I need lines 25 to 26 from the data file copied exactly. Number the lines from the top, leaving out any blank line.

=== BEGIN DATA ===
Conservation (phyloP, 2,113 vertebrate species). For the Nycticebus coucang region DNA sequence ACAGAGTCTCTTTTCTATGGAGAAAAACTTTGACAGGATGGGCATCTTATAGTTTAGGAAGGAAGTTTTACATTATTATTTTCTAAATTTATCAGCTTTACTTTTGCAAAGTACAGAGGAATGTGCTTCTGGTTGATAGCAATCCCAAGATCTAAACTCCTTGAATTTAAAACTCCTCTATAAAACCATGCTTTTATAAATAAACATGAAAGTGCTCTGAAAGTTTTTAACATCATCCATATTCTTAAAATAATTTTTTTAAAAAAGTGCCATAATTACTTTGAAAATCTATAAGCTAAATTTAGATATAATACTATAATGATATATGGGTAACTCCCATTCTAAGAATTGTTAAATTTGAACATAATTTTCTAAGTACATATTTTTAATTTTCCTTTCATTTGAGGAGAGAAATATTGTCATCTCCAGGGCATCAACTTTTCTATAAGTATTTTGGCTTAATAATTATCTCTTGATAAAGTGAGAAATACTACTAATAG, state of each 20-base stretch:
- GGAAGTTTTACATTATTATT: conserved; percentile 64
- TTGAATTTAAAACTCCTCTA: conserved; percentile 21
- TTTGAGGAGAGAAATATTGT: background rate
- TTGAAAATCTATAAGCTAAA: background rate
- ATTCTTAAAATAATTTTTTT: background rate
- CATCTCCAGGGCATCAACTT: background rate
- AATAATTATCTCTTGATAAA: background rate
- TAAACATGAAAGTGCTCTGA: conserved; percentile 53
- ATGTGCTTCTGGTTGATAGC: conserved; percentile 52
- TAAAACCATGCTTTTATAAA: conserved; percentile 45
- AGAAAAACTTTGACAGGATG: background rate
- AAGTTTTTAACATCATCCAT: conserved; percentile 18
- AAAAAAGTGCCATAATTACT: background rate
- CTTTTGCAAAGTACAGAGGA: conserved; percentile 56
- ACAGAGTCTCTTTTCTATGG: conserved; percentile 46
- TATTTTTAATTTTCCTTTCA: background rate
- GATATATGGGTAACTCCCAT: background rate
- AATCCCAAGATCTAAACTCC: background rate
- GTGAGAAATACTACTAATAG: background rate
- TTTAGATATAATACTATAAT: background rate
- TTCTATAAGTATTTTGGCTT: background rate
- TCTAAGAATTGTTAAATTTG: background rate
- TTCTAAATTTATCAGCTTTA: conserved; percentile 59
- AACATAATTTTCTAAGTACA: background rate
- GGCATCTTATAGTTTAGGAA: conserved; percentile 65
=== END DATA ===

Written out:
- AACATAATTTTCTAAGTACA: background rate
- GGCATCTTATAGTTTAGGAA: conserved; percentile 65